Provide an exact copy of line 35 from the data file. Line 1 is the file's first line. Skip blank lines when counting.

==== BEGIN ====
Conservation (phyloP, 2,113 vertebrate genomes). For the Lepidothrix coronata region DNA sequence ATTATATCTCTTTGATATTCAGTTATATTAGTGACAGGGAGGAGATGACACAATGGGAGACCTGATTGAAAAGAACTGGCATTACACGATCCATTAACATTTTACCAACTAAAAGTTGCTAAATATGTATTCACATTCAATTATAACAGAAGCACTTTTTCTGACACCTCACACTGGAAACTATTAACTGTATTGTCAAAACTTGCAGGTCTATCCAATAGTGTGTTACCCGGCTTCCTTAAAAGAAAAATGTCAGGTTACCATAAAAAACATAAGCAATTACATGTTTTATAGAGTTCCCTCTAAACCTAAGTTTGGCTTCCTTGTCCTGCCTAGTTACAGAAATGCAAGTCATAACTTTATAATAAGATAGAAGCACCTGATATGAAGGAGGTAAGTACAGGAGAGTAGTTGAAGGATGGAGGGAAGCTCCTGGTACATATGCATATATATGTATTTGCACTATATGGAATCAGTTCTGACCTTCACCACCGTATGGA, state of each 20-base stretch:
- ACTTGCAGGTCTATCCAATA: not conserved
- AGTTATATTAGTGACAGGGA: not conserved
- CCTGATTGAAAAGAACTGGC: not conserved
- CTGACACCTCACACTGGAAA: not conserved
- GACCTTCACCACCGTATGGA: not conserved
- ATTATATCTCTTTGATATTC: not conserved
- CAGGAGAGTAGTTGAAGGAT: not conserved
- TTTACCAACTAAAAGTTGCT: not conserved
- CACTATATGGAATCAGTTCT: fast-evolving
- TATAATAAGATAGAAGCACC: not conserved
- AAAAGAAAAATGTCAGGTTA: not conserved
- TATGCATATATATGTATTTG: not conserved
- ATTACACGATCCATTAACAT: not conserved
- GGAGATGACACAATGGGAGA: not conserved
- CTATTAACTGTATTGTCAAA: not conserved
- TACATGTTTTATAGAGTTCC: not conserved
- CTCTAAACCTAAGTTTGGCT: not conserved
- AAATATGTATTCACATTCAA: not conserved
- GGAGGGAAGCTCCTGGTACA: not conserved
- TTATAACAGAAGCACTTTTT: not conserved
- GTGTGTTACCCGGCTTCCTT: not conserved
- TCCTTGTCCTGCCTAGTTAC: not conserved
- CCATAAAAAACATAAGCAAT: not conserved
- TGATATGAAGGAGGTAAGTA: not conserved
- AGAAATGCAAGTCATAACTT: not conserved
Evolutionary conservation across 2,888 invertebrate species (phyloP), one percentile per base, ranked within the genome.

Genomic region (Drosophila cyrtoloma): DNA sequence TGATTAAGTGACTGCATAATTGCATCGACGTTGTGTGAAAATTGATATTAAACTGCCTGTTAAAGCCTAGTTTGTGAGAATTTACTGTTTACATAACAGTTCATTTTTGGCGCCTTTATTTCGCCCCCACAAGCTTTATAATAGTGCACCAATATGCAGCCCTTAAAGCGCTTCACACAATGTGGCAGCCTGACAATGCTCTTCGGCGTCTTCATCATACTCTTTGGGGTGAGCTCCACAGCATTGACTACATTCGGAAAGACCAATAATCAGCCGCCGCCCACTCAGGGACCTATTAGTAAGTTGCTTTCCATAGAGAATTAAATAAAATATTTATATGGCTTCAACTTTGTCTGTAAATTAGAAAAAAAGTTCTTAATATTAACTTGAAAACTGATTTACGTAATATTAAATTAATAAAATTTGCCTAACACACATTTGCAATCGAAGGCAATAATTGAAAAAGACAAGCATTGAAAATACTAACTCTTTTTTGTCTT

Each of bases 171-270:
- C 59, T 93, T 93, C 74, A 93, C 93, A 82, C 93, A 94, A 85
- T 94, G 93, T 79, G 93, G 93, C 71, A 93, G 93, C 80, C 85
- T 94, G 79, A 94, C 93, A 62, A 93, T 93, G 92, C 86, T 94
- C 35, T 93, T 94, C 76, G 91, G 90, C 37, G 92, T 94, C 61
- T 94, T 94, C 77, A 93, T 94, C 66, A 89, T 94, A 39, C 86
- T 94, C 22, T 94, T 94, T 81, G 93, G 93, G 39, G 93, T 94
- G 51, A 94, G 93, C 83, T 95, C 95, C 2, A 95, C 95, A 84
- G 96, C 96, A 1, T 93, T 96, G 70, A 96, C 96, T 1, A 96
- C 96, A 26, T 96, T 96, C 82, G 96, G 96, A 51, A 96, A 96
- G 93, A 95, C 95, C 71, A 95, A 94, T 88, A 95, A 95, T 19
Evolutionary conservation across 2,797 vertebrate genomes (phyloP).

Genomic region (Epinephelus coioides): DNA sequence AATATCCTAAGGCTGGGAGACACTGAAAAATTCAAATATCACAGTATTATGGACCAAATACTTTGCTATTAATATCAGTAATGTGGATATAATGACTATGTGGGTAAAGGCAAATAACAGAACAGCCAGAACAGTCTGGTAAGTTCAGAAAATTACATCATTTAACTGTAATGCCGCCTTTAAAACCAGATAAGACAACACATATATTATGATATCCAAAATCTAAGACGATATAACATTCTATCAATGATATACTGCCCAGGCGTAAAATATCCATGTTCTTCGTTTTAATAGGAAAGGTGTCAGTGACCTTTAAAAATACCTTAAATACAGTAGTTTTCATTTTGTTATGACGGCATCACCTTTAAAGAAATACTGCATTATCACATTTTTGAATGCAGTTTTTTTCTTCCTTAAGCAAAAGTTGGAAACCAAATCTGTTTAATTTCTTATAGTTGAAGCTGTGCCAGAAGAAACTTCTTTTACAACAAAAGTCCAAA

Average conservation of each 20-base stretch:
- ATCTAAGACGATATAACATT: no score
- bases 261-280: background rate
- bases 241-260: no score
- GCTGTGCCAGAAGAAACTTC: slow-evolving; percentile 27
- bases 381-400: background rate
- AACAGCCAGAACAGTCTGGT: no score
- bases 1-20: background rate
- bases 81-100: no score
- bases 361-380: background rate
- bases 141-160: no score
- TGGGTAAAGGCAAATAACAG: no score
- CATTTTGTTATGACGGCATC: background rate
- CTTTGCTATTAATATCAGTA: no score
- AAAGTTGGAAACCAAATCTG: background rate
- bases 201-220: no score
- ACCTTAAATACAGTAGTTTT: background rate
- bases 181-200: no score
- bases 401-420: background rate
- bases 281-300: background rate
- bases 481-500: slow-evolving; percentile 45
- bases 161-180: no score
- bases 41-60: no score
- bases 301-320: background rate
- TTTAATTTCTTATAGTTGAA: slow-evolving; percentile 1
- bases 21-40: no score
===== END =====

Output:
- T 94, C 22, T 94, T 94, T 81, G 93, G 93, G 39, G 93, T 94